I suppose as designers we need to think carefully about the projects we take on. A big new car website might be fun to work on, but is it really a good idea to let our sexy graphics persuade more people to buy more cars

But of course we all need to make a living and there isn’t always a choice. On a smaller level I suppose we can minimise how often we upgrade software, and when some new-fangled eye-dropping technique means we simply have to, let’s not worry about getting the box and discs shipped to ourselves (and shelves).

So come on people, let’s recycle everything we can. Well, everything, that is, except for other people’s ideas anyway. Please stick to reusing your own!

For this poster I created for Manila Design Week I wondered what would happen if flora and fauna became fashionable to wear, thus making our cities fresher and prettier places.”

#17: Patrik Carlsson


“I recently started to use the white unprinted side of food packaging for doodling and making thumbnail sketches. Lots of chocolate, biscuits and other essential food stuff have that kind of paper packaging here in Sweden and it feels good to recycle that in my work. Quite enjoy doing my doodling on these random bits of paper.”

#18: Don Carson


“Bad ideas, easily recycled.”

#19: TADO

“We re-use all our boxes and packaging for the TADO-Shop – almost all our orders are sent out in scruffy 2nd or 3rd hand boxes. it saves money-tokens too! :D:D

We also make trampy-pads! Trampy-pads(¬©??) are jotting pads made up from the backsides of junkmail letters, mis-prints and other scraps of paper – theyre great for scribbling down notes.”

#20: Jumbola

“I’m a total hoarder and recycle as much nice card/paper I find. I have big bags full of scraps of nice papers that I bought way back in art college 10yrs ago. I also enjoy collecting particularly nice wrapping paper for presents.”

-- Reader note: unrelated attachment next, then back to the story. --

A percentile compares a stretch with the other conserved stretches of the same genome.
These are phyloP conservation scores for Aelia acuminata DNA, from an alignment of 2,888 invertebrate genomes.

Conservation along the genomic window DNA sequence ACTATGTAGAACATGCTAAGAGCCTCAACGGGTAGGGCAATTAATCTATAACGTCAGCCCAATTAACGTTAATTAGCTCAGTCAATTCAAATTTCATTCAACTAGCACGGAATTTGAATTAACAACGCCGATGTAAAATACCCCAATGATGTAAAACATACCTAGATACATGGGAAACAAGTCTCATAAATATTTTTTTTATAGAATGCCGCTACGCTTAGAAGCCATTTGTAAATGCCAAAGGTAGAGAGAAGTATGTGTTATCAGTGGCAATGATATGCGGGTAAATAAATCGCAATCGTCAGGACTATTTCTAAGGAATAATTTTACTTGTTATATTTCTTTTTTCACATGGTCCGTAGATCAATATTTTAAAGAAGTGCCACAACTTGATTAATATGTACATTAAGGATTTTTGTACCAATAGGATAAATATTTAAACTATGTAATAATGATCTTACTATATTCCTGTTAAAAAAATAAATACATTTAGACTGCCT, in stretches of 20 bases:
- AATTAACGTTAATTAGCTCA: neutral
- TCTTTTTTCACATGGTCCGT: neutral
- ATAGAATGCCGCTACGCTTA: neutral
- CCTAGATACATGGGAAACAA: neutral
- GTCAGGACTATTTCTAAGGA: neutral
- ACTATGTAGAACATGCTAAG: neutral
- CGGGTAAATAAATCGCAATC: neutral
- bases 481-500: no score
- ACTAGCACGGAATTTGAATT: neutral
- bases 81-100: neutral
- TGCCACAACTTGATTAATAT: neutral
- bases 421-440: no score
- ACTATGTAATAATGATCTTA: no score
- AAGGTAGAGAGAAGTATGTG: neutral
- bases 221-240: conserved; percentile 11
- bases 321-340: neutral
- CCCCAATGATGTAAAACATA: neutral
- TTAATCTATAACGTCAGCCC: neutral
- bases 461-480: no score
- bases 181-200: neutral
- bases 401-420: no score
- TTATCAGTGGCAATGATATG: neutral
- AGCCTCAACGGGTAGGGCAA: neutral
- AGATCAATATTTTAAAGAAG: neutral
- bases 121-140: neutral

#21: Julian James

“Share more.”

#22: Marc Aspinall

“Write and draw much smaller so you get more doodle fun per page!”

#23: Johann Chan


“I replaced my dishwater with storage space for my bike.”

#24: Ben Topliss

“Everyone should take the pledge at and use it as a starting point to help bring our community together to encourage sustainable practices. Oh and make sure the last one out at the end of the day turns the lights off!”

#25: Cure Studio

“(a silly one) We are setting up systems so clients can ask us to spend thier carbon allowance on laminates and toxic inks so it isn’t cut next year

(a sensible one) We work with each client to educate them about FSC, one day we would like to say we’ve planted two trees for each we’ve taken away.”

#26: Jon Raffe

“Turn the tap off when you brush your teeth!”

#27: Stephen Chan


“My MacBook Pro is the only device I need to live, so I don’t need to buy a TV, a Stereo, a Radio, other communication devices. I don’t need a radiator, because I can warm my hands on my MacBook Pro. I also don’t need a Light in my room, I just use the light from my monitor.”

#28: Kenn Munk

“About 90% of the materials for my tactile/sculpture work is lifted from the skips of London. Skips are my shops.”

#29: Andriana Katsiki


“Be romantic… Use candlelight!”

#30: Mr Kone


“No more dead trees!!! I took random paper, take a sample sheet printing, clip and I made my new sketchbook!”

#31: Glenn Maguire


“We like to recycle our animation elements!!! These days we only do mega huge renders over night to save the drain during the day. When rendering making sure the monitors are turned off. We’ve down-sized the office and actually encourage people to work at home, less travel and fuel costs. And last but not least.. not a printer in the office.”

So there you go! A whole stack of eco actions you can do today to make a small difference to a big problem. Make sure you visit Blog Action Day ’09 to discuss the topic more. And a big thanks to all the artists who have contributed to this article, we love you all!